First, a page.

The joints of zairai are all supposed to fit together without any nails, except now they do use nails.
bolts​ or other connectors for the joints. And since the traditional pillar-and-beam structures do not meet modern earthquake regulations, to get planning approval for zairai buildings, you need to add structural walls, just like they do in two-by-four construction.

The square beams were traditionally prepared locally from​ round​ trees. Now timber is usually cut in saw mills, often using state-of-the art CNC machinery.

​So is your modern zairai building just a two-by-four construction with more wood in it, and more complicated joints?

I guess you could see an advantage in it being more difficult to build, since that means you have more highly-skilled carpenters. You have to squint a bit to see this, since you are also making the job more difficult, but there are some places where more highly skilled wood workers will make a tangible difference to your house.


Our house uses zairai koho, and it is on the list of things I would probably have done differently. Luckily ​that​'s a short list! The point when I realised that there had been a different option to this vast array of square-section wooden pillars was at the stage in the process where it was not possible to change the building technique.

You're always at some ​stage in a process.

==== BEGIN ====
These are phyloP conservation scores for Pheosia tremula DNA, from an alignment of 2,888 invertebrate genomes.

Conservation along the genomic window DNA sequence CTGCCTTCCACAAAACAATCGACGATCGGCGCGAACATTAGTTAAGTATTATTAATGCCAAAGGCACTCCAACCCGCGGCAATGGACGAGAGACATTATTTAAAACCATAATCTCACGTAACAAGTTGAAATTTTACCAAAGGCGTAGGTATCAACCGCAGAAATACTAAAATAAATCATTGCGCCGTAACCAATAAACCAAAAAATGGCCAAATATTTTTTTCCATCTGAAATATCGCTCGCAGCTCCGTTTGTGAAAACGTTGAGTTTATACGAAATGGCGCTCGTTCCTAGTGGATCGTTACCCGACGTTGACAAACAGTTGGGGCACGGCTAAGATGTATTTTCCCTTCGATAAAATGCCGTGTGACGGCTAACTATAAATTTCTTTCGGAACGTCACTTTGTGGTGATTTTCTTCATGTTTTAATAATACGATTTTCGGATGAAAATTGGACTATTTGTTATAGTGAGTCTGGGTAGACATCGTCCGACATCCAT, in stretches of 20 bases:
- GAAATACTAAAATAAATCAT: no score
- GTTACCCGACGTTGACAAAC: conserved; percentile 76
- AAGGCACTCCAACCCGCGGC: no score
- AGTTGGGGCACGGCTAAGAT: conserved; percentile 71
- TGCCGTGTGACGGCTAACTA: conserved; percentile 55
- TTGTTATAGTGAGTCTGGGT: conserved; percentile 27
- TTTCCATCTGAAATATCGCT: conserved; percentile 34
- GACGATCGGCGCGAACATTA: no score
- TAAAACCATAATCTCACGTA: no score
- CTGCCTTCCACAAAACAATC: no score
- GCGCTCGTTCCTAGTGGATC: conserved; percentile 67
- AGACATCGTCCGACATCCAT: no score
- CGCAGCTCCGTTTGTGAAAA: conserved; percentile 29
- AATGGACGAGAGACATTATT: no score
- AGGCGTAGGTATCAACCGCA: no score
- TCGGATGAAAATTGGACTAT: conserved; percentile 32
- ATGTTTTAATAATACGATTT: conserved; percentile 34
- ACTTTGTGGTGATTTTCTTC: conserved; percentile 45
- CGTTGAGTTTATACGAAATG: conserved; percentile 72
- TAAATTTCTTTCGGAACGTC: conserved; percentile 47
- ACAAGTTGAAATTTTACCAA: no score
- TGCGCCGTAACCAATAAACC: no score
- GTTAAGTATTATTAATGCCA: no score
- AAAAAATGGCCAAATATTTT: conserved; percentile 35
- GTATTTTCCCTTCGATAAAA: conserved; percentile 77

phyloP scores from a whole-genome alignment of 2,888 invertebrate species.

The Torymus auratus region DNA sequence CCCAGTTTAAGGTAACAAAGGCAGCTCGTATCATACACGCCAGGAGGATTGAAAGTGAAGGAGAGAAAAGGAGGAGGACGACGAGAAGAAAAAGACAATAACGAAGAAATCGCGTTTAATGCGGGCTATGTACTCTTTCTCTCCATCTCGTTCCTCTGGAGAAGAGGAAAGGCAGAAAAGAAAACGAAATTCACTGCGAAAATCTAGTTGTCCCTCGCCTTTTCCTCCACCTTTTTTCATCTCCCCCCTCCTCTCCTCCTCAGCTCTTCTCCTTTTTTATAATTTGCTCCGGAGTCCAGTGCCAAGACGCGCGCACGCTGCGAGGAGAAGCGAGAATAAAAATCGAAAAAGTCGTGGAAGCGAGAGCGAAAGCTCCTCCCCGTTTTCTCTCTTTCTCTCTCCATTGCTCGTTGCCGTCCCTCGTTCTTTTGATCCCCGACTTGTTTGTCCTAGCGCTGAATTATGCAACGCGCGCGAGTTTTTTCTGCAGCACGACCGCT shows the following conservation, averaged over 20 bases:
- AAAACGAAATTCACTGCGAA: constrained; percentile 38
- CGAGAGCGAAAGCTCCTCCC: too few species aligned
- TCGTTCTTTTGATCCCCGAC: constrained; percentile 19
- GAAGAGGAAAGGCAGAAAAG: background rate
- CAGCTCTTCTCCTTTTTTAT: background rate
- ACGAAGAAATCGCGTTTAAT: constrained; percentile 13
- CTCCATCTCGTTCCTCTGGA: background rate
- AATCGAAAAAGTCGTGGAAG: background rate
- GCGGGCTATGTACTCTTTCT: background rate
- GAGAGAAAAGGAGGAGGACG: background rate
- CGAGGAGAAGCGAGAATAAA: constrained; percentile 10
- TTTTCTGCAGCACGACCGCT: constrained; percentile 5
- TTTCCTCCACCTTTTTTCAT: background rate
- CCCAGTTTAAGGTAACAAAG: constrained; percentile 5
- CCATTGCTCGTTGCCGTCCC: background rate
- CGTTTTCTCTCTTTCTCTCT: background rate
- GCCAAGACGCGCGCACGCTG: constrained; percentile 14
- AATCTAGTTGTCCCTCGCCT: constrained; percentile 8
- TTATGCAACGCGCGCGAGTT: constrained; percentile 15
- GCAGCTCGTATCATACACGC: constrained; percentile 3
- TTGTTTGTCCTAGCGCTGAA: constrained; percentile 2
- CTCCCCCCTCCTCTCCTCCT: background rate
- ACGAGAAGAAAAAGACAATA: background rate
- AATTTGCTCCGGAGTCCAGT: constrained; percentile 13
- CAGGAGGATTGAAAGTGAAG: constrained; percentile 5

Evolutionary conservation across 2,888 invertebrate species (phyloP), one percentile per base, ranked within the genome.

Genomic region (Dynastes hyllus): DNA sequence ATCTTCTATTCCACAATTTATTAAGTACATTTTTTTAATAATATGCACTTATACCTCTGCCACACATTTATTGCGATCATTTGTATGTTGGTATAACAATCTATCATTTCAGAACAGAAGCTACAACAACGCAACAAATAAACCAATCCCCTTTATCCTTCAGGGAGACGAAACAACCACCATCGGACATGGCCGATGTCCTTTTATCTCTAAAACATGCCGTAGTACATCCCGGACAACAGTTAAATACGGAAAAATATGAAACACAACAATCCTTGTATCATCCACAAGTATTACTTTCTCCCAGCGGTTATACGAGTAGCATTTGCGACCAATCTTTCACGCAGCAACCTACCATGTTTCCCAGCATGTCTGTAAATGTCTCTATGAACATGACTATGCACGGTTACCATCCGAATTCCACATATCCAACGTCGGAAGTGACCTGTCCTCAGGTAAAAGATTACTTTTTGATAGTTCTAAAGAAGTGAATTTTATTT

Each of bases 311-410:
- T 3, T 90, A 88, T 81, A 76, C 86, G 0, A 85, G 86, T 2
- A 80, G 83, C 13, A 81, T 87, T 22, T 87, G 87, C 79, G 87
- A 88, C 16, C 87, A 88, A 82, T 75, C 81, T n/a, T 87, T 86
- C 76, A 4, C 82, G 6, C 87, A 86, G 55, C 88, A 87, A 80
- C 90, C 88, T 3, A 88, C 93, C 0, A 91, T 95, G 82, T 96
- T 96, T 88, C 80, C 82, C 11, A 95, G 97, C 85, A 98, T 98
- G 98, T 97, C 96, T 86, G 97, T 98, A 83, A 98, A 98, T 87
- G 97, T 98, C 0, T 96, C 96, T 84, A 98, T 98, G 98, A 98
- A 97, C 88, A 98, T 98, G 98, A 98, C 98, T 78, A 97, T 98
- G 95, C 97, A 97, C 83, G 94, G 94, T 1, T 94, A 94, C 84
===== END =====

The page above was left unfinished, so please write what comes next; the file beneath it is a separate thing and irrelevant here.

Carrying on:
There had earlier seemed to be a great rush to get the structure all sorted out, coinciding with a busy time in my day job. I was a bit disappointed as I was quite interested in structures, and would have liked to have had some input into it. It seemed like a lower priority than the insulation work and the systems we were considering, so that was a battle I chose not to fight. Qualified architects in Japan, or anywhere else, can be trusted to make structures that will not fall down.

After this urgent decision had been made​ to finalise the structure​, there seemed to be a couple of months when absolutely nothing happened. Ben talks about a similar artificial deadline in his retire Japan Blog and I think this is a common technique in the building trade.

When we were looking at ways to fit at least 250 mm of insulation into walls with 120 mm pillars, I had an idea of using two-by-tens as studs between the ​load-bearing ​pillars, which would have allowed one insulation layer rather than the three we have ended up with. This seemed like a bad idea as it was mixing two different techniques, and would leave a few awkward sized gaps. So I wondered about getting rid of the square pillars ​altogether ​and just using two by tens throughout.

As you will remember from lesson 4, the calculation of the thermal performance depends on how much wood there is in the insulation layer. This information needs to be added into the Passive House software, and I was checking the figure of 18.1% that we had. A more conservative estimation put it more like 25%, so a whole quarter of the wall was made up of wood, much of it by square pillars. This could have been halved by switching to rectangular sections. That would also have meant less wood​ to pay ​for​.

I suggested this to the architect who said it would take a month or two to change the structure, and he'd need to get someone else to calculate the stresses.

So we have a house beautifully built in wood, but ​we can't see any of it it, since it had to be covered to meet fire regulations.